MIT’s Susan Murcott expands ceramic-filter production to three continents, bringing jobs and curbing disease.
Dr. David Da-I Ho, a physician and world-renowned AIDS researcher, has accepted an invitation to be the speaker at MIT's Commencement exercises on June 5.
Dr. Ho, who in 1996 was named Man of the Year by Time Magazine, overturned the conventional assumption that the HIV virus remains dormant for up to 10 years in a person before its outbreak into AIDS. His recognition that the virus is extremely active right from the beginning of infection led him to initiate the deployment of a combination of drugs to overpower the virus.
"Dr. Ho's work demonstrates the critical importance of science to the solution of problems such as AIDS that plague our society," said President Charles M. Vest. "His work should remind us all of the great benefits America reaps from opening doors, institutions and opportunities to immigrants. We are proud to claim him as a graduate of the Harvard-MIT Division of Health Science and Technology [HST]."
Last June, Dr. Ho gave HST's Commencement address. He told the gathering of Harvard and MIT faculty, "HST is where my clinical skills were honed, where my scientific interests were solidified, and where I truly learned to tackle research with a multidisciplinary approach not limited by the arbitrary boundaries that separate medicine from the physical sciences, engineering and mathematics. I will be forever indebted to you."
Dr. Ho is currently a professor at Rockefeller University, and since 1990 has been scientific director and chief executive officer of the Aaron Diamond AIDS Research Center in New York, the largest private HIV/AIDS research center in the world.
Born in Taiwan in 1952, he was educated in both Taiwan and the United States. His birth name, Da-I, means "great one" in Chinese ideograms, and he has said that his parents impressed upon him the importance of scholarship and education. Seeking an advanced degree, Dr. Ho's father immigrated to the United States from Taichung, Taiwan, when his son was three years old. Nine years later, the young Da-I, his mother and younger brother joined him in Los Angeles.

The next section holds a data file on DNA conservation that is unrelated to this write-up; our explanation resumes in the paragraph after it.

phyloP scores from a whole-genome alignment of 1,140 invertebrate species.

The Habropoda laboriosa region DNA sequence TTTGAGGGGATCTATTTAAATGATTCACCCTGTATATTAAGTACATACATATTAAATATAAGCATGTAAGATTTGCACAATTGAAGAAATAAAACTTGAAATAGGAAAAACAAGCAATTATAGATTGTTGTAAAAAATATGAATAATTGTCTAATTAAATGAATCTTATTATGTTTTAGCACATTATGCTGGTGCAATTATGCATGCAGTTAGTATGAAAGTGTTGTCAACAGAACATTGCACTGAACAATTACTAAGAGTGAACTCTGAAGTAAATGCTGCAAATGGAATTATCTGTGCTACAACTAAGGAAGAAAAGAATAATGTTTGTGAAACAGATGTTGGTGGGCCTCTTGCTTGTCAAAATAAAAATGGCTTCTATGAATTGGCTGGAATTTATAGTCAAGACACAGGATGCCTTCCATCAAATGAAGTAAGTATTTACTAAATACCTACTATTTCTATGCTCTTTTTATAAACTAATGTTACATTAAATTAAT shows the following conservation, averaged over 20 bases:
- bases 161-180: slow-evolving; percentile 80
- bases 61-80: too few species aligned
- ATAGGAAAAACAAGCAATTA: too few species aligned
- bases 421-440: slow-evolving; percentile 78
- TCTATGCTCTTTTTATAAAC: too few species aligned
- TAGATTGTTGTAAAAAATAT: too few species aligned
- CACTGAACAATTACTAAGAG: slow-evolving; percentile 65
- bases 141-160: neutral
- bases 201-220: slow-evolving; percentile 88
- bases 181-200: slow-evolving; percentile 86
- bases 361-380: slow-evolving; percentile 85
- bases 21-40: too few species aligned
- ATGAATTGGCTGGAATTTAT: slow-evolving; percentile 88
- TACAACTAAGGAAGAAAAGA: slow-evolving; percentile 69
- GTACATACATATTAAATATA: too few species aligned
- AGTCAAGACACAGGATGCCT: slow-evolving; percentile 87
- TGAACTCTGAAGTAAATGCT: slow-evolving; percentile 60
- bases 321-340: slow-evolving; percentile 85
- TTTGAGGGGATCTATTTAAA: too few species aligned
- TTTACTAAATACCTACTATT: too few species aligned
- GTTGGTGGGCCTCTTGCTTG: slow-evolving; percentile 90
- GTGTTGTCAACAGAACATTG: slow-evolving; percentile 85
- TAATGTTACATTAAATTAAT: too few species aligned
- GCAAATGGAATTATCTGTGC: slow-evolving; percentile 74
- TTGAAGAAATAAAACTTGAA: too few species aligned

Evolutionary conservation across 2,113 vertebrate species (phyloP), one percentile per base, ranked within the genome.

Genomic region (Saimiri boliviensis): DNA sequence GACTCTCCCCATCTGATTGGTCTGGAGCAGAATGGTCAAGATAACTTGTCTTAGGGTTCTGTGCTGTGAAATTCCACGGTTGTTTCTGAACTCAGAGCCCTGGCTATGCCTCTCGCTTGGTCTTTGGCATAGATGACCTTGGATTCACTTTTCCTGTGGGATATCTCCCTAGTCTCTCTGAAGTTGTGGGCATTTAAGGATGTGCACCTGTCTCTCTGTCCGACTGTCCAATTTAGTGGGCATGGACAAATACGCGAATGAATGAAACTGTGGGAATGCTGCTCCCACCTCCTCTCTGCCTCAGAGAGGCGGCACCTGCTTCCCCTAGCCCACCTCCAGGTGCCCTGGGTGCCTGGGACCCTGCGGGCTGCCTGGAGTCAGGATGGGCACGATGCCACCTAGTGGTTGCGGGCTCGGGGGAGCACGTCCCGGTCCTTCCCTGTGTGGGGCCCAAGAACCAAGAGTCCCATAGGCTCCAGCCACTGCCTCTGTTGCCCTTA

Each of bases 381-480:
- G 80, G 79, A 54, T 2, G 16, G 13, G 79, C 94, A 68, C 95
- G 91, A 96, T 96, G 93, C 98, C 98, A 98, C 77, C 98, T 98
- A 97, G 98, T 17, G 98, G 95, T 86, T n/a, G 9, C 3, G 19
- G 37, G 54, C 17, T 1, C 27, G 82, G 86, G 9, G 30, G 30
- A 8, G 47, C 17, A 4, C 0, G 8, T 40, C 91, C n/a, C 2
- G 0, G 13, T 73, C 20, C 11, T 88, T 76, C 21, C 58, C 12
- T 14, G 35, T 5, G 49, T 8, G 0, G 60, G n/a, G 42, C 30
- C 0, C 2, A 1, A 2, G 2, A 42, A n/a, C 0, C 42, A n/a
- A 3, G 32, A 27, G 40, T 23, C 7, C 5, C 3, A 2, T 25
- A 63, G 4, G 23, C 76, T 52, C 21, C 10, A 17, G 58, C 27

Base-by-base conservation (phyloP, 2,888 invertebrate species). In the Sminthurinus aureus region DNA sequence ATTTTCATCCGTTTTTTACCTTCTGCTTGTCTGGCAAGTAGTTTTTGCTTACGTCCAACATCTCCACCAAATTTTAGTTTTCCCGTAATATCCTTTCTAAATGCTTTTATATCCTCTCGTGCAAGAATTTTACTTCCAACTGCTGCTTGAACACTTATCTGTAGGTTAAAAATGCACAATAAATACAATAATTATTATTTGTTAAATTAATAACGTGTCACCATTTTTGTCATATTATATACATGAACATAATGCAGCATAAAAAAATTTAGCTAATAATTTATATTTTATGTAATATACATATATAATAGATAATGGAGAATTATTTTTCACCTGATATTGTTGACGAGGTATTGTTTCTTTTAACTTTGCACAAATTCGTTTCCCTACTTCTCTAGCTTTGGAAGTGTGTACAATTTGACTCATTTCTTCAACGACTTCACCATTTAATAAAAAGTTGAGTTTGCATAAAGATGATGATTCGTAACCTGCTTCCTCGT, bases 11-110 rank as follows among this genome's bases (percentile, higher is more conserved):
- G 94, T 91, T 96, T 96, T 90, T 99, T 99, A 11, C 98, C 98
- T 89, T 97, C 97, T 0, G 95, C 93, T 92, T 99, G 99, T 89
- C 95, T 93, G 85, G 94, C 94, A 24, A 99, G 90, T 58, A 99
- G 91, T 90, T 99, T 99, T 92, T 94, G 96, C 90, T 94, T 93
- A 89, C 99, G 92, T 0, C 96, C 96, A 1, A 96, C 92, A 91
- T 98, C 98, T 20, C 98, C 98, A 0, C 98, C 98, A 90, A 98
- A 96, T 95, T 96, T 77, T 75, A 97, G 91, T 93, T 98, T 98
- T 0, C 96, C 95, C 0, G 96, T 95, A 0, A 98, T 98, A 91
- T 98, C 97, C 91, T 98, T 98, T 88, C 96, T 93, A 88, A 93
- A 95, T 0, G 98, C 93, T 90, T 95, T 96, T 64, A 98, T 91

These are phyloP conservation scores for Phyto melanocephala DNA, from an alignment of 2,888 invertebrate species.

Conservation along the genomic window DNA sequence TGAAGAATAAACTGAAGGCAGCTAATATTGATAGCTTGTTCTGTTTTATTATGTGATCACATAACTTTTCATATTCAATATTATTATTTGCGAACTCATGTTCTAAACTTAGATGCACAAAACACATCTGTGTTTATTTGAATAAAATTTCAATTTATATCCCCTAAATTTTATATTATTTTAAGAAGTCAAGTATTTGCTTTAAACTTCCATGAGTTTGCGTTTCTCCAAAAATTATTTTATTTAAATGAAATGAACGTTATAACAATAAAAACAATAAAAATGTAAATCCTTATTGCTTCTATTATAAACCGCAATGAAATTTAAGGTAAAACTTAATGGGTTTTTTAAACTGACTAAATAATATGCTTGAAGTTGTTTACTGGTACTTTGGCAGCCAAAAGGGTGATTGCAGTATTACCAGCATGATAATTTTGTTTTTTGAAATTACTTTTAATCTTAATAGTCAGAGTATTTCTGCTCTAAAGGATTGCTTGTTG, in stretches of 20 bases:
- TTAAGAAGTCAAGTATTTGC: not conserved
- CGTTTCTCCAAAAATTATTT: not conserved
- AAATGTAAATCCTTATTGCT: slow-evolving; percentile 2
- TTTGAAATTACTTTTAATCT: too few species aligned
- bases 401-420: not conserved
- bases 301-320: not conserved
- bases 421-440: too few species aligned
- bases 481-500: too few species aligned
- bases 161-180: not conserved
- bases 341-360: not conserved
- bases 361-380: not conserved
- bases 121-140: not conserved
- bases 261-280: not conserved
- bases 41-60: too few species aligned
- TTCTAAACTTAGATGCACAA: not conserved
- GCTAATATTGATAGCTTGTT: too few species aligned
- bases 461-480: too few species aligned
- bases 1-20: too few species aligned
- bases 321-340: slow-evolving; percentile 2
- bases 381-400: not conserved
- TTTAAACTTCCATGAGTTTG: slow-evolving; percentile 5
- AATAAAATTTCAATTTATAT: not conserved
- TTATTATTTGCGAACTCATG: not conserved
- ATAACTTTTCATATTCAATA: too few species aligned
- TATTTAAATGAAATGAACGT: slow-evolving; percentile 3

Although he was unable to speak English, Da-I Ho was enrolled in school. Thanks to that school's English-as-a-second-language program and American TV programs, he was speaking the language within a few months.
After graduating from high school, he attended MIT for a year and then transferred to the California Institute of Technology, where he received the BS degree summa cum laude before enrolling in the HST program. In 1978, he received the MD as a member of the third graduating class of that program.
He was a resident in internal medicine at Cedars-Sinai Medical Center in Los Angeles in 1981 when he came in contact with some of the first reported cases of what was later identified as AIDS.
Dr. Ho was one of the first scientists to recognize that the disease was a virus. His fascination with finding the means to conquer the disease continued throughout the years he spent at Massachusetts General Hospital and the University of California at Los Angeles School of Medicine.
Dr. Ho has served on the US National Task Force on AIDS Drug Development, the advisory board of the American Foundation for AIDS Research and the Board of Scientific Advisors of the National Cancer Institute. He has received a vast number of awards and honors, including the Ernst Jung Prize in Medicine, the Squibb Award of the Infectious Diseases Society of America, the New York City Mayor's Award for Excellence in Science and Technology and the Scientific Award of the Chinese-American Medical Society.
A version of this article appeared in MIT Tech Talk on February 25, 1998.